Of course, a temporary commission might be needed in some
situations, such as that of the State of Virginia, in order to pre-
pare legislation for defining the general nature and scope of several
ill-adjusted institutions. Virginia has more (four), and prob-
ably less advantageously correlated, state-supported colleges grant-
ing academic and professional degrees than any other State. A
commission for such a purpose is one thing, and a central board
permanently controlling subordinated boards is another and very
different affair.

If duplication were truly an essentially bad and wasteful thing,
the only wise course would be to abolish our A. and M. College
and College for Girls and confine the State's higher educational
work in one institution. Happily, no one need think so ill of
"duplication" or even of "overlapping." In no event, it seems to
me, would it be wise either to replace our properly independent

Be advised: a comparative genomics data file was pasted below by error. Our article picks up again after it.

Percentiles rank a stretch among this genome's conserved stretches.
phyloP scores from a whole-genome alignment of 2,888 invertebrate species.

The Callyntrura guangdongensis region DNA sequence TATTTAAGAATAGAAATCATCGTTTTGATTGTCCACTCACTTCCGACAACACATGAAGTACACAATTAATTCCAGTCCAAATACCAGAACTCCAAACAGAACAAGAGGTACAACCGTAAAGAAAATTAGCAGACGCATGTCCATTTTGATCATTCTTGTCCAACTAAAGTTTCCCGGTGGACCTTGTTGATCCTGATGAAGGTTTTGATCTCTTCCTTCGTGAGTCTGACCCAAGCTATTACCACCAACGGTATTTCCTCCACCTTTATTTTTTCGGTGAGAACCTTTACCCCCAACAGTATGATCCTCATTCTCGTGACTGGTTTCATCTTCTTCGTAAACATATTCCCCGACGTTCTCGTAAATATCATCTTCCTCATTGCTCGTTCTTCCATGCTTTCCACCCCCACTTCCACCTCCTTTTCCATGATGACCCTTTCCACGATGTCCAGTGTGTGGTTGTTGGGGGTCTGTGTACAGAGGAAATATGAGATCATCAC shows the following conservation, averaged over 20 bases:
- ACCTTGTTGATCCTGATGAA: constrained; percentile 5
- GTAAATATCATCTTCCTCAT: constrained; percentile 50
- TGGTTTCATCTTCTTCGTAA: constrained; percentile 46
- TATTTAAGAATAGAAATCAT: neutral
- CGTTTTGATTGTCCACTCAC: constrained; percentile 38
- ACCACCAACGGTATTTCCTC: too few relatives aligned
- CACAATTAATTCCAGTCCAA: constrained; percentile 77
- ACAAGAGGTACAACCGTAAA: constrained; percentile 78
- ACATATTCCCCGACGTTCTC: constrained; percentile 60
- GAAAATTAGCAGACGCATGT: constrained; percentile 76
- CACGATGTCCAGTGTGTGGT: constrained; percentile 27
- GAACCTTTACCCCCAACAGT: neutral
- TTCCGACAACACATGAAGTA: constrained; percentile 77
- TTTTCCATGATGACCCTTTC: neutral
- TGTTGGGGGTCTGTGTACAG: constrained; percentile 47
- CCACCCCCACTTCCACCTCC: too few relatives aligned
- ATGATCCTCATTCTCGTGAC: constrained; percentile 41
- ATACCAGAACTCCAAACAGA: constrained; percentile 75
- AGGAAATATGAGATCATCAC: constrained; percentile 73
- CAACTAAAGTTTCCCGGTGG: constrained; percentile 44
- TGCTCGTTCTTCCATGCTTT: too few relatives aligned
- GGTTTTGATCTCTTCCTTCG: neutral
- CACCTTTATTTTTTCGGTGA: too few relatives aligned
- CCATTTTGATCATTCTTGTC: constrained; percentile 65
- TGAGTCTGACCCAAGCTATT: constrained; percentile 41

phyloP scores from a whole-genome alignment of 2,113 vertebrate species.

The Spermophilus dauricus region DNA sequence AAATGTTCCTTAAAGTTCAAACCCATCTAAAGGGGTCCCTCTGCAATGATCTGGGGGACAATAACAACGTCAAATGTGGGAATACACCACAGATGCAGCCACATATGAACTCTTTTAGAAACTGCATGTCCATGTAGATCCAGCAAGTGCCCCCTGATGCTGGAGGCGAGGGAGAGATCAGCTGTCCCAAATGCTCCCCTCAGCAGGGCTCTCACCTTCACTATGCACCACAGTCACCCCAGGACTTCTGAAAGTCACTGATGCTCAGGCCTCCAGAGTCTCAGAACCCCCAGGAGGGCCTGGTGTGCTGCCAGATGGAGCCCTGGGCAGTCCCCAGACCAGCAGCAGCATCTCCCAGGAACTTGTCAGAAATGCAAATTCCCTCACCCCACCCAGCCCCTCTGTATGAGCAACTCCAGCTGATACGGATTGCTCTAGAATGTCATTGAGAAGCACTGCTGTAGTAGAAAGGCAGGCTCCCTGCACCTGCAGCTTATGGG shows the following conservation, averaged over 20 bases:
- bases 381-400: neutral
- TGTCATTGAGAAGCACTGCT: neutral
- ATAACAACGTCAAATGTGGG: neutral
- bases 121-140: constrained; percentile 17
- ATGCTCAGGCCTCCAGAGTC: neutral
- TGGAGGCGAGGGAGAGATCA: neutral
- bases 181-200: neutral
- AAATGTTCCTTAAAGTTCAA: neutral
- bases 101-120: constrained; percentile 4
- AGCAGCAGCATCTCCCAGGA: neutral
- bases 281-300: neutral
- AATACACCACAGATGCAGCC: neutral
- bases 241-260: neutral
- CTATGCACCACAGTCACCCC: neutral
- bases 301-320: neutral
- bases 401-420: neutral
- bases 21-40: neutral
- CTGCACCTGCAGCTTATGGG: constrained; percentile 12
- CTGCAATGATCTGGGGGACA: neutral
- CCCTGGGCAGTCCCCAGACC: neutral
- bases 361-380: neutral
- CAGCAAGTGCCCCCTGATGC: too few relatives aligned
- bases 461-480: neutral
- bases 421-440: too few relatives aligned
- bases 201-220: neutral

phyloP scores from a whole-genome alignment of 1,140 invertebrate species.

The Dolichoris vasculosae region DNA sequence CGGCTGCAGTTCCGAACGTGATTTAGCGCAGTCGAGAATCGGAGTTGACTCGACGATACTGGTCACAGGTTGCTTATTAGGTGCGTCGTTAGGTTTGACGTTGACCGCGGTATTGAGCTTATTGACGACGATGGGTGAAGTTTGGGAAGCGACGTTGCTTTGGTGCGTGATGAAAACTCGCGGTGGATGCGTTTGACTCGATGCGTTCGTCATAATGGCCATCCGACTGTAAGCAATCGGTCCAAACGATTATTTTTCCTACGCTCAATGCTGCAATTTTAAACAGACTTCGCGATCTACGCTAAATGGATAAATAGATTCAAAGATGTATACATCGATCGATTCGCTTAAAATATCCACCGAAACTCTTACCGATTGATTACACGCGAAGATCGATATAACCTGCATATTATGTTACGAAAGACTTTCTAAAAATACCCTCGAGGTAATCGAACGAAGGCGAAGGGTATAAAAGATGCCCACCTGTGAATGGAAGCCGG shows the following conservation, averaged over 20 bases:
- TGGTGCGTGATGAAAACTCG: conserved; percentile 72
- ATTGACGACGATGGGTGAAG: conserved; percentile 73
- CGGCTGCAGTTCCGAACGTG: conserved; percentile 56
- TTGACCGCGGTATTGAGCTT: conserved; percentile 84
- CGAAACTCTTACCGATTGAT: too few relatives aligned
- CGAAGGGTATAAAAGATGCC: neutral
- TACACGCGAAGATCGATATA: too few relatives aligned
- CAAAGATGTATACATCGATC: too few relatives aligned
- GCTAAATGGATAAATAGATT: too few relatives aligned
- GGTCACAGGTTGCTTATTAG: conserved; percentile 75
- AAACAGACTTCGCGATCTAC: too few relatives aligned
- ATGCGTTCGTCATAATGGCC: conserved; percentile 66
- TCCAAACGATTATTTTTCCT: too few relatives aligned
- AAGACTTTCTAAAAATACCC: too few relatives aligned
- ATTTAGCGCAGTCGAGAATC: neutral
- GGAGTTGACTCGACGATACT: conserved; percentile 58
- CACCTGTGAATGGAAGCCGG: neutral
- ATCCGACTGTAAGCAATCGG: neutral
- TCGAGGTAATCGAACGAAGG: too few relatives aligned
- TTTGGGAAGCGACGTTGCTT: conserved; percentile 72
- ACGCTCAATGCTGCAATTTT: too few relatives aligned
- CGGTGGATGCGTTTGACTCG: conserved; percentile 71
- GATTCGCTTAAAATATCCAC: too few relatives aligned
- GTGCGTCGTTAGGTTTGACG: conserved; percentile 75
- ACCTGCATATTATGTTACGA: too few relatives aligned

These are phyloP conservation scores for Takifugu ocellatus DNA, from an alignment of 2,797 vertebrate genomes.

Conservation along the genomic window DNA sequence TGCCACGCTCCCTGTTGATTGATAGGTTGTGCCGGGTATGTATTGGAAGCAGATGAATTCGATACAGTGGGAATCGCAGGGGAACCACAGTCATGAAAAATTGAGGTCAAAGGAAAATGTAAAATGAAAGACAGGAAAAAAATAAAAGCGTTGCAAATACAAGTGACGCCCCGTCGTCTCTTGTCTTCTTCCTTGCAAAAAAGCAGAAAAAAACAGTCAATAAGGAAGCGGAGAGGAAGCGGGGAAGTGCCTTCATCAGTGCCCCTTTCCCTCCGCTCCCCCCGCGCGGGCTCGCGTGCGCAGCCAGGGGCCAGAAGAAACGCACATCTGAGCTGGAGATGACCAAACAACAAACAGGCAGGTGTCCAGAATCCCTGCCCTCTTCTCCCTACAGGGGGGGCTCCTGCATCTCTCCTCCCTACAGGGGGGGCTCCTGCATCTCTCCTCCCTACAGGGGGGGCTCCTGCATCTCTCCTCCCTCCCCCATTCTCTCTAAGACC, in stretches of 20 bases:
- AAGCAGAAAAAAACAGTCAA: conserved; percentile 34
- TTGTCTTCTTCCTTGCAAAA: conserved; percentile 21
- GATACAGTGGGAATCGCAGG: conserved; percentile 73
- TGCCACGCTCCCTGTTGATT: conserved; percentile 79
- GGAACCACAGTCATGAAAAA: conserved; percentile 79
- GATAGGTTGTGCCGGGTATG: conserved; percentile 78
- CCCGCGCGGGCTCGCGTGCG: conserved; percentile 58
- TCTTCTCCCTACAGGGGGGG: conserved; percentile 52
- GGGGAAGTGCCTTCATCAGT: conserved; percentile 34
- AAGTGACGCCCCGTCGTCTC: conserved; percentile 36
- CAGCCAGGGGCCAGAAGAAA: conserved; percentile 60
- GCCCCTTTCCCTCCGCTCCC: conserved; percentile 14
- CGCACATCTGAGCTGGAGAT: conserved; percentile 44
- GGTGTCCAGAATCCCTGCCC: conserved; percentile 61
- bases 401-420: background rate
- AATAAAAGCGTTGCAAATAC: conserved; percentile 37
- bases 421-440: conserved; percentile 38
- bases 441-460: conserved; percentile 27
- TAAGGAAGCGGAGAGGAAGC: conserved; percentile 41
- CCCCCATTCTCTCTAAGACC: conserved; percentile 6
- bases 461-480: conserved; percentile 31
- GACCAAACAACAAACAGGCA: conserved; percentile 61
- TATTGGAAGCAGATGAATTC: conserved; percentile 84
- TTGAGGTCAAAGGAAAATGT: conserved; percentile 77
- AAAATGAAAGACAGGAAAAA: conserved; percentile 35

boards of regents by a central board, or to subordinate them to a
superior board of control. There is no need to add to the reasons
already stated, to show the inexpediency of a central board, either
with or without inferior boards; but concerning the latter I may
add one important consideration, not yet mentioned, to wit: de-


sirable men would, in general, refuse to serve on the subordinate

The Standard System.

The independence of their governing boards characterizes the
standard form of government for state universities, from which
only discredited innovations have deviated; but there is great di-
versity in the number of members and term of office, the latter
varying from two years to life-tenure. The prevailing method
of appointment is by the governor of the State, impaired in some
cases by ex officio accessions. Appointment by popular election,